60,000 face missing first choice university places as experts predict the ‘hardest admissions round in living memory’

  • Teenagers face the ‘most competitive ever’ race for degree places
  • Record numbers applied for university or deferred places until this year
  • More than 80,000 fewer top A-levels are set to be handed out next week 
  • Sixth form students will get their results on Thursday, August 18

Up to 60,000 students could lose their first choice university places, a report warns today.

With more than 80,000 fewer top A-levels set to be handed out next week, teenagers face ‘the most competitive ever’ race for degree places after record numbers applied and thousands deferred their places until this year.

It follows a ‘bonanza’ for top grades over the past two years, when exams were cancelled because of Covid and teachers awarded marks instead. 

In a stark warning, education experts predict it will be the ‘hardest admissions round in living memory for many applicants’, with students ‘fighting over limited degree places’.

Places at elite universities have come under ‘heavy pressure’, with the proportion of applicants being offered a place falling this year. 

A report warned today that up to 60,000 A-level students could lose their first choice university places when results are announced on Thursday, August 18. Picture: file image of students getting their results

Tens of thousands of sixth formers face disappointment and may have to accept a back-up offer or enter Clearing – the process to match students without an offer with universities that have unfilled places – if their grades slip.

Teenagers will get their results on Thursday after sitting their A-levels in the traditional fashion this year for the first time since the start of the pandemic.

Exams in England have been made easier due to the disruption caused to studies from coronavirus, with students given advance notice of topics and more generous grading. 

Exam staff to strike again 

Staff at the country’s largest exam board are set to strike on both GCSE and A-level results days in a long-running row over pay, it was announced yesterday.

AQA employees were already due to strike next week over A-levels, but have now scheduled further dates which clash with GCSE results day the following week.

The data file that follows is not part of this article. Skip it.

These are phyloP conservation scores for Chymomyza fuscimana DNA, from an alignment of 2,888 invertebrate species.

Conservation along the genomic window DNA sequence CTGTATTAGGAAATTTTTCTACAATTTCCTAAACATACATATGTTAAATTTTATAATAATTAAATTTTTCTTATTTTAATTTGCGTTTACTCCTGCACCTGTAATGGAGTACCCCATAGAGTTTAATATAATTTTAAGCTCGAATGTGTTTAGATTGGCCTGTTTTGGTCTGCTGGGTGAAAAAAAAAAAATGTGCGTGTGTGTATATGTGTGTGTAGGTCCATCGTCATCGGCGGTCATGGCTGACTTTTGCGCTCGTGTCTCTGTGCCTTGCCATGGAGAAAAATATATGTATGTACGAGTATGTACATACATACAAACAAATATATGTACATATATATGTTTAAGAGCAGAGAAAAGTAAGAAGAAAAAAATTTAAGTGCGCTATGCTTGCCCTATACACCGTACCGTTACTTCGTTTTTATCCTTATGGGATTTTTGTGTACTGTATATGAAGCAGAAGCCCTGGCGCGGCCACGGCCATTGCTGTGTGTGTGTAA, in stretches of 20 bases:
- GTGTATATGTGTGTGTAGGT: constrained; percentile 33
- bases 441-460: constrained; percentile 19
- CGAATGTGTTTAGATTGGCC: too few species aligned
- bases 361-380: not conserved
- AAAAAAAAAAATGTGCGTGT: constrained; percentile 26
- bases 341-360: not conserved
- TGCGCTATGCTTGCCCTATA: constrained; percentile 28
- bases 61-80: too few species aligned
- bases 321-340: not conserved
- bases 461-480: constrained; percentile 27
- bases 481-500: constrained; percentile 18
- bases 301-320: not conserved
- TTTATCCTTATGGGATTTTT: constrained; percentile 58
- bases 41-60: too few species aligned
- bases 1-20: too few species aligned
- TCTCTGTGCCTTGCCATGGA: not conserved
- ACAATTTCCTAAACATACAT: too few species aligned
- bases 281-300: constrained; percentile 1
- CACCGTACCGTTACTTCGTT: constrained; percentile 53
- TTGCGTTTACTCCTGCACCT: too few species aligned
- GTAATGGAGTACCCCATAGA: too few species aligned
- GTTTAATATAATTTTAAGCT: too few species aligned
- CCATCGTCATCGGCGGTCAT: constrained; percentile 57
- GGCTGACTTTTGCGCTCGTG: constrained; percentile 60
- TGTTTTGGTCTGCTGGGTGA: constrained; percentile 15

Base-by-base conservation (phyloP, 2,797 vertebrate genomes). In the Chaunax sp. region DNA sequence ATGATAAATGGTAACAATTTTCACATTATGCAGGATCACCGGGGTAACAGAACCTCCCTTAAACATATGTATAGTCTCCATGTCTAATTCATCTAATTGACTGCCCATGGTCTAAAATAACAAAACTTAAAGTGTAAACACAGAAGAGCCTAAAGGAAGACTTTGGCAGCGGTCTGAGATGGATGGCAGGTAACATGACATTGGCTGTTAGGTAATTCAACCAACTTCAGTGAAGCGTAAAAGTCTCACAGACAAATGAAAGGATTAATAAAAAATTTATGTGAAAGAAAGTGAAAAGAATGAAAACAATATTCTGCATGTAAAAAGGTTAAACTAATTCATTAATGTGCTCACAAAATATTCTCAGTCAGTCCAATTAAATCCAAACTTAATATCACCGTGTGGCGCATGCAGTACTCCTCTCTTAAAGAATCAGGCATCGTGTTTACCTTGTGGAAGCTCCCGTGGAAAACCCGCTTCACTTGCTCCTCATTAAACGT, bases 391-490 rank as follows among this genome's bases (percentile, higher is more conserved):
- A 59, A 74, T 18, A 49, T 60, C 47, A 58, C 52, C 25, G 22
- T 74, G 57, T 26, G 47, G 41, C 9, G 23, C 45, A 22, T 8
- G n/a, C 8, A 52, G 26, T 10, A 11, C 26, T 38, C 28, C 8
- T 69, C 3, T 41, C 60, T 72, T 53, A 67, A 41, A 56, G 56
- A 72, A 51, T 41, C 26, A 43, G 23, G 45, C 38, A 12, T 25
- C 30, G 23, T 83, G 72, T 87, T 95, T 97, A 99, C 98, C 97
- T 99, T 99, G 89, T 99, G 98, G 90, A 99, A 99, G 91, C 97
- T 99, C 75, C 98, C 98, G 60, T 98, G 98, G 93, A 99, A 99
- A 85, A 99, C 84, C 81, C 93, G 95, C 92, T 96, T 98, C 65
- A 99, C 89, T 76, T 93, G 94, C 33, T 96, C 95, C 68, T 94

Trade union Unison yesterday announced further industrial action by workers including those in customer services who would normally take calls from schools, parents and pupils on results days. This will last from August 24 to August 28. GCSE results are published on Thursday, August 25.

But grade inflation will not be as high as in the past two pandemic years, when teacher assessment was used.

In a new report, Return to Exams, Professor Alan Smithers, director of the Centre for Education and Employment Research at Buckingham University, estimates that around 13.5 per cent of entries will be graded A* and 35 per cent A* or A. 

These figures equate to about 82,500 fewer A* and A grades compared to last year.

The report says that if an average of two grades is dropped by each candidate affected, more than 40,000 ‘will be at risk of losing their preferred place’.

Professor Smithers said: ‘It could be higher if the lower grades are more widely spread. 

‘This could see as many as 60,000 not getting their first choices and even struggling elsewhere given the tougher entry requirements this year.’

Lee Elliot Major, professor of social mobility at the University of Exeter, said care must be taken to ensure disadvantaged pupils ‘aren’t unfairly elbowed out as candidates do everything possible to secure the most sought-after degrees’.

He said: ‘This year will be the hardest admissions round in living memory for many applicants – and it signals a fundamental shift that will last for a decade.

‘Instead of universities competing over students, it will be students fighting over limited degree places. 

‘Thousands of students are likely to be disappointed.’

The Department for Education said: ‘Competition for places at the most selective universities has always been high and this year is no different – but there will always be lots of options for students, either at another university, through Clearing or high-quality vocational options.’

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